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# Installment Sales Method for Temporary Difference

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Gators Corp. sold an investment on an installment basis. The total gain of \$60,000 was reported for financial reporting purposes in the period of sale. The company qualifies to use the installment sales method for tax purposes. The installment period is 3 years; one-third of the sale price is collected in the period of sale. The tax rate was 35% in 2003, and 30% in 2004 and 2005. The 30% tax rate was not enacted in law until 2004. The accounting and tax data for the 3 years is shown below.

(see chart in attached file)

Instructions

(a) Prepare the journal entries to record the income tax expense, deferred income taxes, and the income tax payable at the end of each year. No deferred income taxes existed at the beginning of 2003.
(b) Explain how the deferred taxes will appear on the balance sheet at the end of each year. (Assume the Installment Accounts Receivable is classified as a current asset.)
(c) Draft the income tax expense section of the income statement for each year, beginning with "Income before income taxes."

#### Solution Preview

Please see the attached file for complete solution. Thanks

(a) Prepare the journal entries to record the income tax expense, deferred income taxes, and the income tax payable at the end of each year. No deferred income taxes existed at the beginning of 2003.

First calculate the cumulative temporary difference at the year end.
Year 2003 = 130,000-90000=40000
Year 2004 = 70000-90000+40000=20000
Year 2005 = 70000-90000+20000=0

Year 2003:
Income tax expenses = Accounting income*Tax rate = 130,000*35%=45,500
Income tax payable = Taxable income*tax rate = 90000*35%=31500

Journal entry:
Income tax expenses 45,500
Income tax ...

\$2.19

## E19-6 Identify Temporary or Permanent Differences

E19-6 (Identify Temporary or Permanent Differences) Listed below are items that are commonly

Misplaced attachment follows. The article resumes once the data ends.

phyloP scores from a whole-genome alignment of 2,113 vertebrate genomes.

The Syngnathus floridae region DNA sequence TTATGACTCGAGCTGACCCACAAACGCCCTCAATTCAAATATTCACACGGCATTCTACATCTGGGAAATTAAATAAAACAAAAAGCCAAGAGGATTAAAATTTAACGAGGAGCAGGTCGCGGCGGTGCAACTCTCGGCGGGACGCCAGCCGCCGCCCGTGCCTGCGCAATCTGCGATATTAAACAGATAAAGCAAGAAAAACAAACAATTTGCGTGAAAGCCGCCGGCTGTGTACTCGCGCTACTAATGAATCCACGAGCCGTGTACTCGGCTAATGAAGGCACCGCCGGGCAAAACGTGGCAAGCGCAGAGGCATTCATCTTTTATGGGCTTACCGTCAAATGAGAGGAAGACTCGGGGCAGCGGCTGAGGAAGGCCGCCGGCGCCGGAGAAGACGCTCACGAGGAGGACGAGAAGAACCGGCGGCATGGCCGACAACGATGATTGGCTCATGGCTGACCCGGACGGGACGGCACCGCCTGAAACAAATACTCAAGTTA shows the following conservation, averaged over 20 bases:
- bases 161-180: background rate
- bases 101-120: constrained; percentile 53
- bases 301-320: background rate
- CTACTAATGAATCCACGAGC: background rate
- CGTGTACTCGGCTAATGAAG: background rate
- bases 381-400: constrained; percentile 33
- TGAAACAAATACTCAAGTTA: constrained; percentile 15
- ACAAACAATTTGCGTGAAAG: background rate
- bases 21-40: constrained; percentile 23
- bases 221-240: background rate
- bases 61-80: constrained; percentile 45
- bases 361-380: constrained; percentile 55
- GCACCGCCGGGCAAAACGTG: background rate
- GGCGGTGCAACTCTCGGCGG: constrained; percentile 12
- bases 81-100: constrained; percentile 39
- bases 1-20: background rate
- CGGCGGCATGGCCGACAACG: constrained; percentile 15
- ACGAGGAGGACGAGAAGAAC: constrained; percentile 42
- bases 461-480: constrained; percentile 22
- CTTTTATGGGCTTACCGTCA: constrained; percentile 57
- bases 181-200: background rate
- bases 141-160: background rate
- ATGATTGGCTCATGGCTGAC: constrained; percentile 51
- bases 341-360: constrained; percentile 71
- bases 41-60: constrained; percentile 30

accounted for differently for financial reporting purposes than they are for tax purposes.
Instructions
For each item below, indicate whether it involves:
(1) A temporary difference that will result in future deductible amounts and, therefore, will usually
give rise to a deferred income tax asset.
(2) A temporary difference that will result in future taxable amounts and, therefore, will usually give
rise to a deferred income tax liability.
(3) A permanent difference.
(a) ______ The MACRS depreciation system is used for tax purposes, and the straight-line depreciation
method is used for financial reporting purposes for some plant assets.
(b) ______ A landlord collects some rents in advance. Rents received are taxable in the period when
(c) ______ Expenses are incurred in obtaining tax-exempt income.
(d) ______ Costs of guarantees and warranties are estimated and accrued for financial reporting
purposes.
(e) ______ Installment sales of investments are accounted for by the accrual method for financial
reporting purposes and the installment method for tax purposes.
(f) ______ For some assets, straight-line depreciation is used for both financial reporting purposes
and tax purposes but the assets' lives are shorter for tax purposes.
(g) ______ Interest is received on an investment in tax-exempt municipal obligations.
(h) ______ Proceeds are received from a life insurance company because of the death of a key officer.
(The company carries a policy on key officers.)
(i) ______ The tax return reports a deduction for 80% of the dividends received from U.S. corporations.
The cost method is used in accounting for the related investments for financial
reporting purposes.
(j) ______ Estimated losses on pending lawsuits and claims are accrued for books. These losses are
tax deductible in the period(s) when the related liabilities are settled.
(k) ______ Expenses on stock options are accrued for financial reporting purposes.

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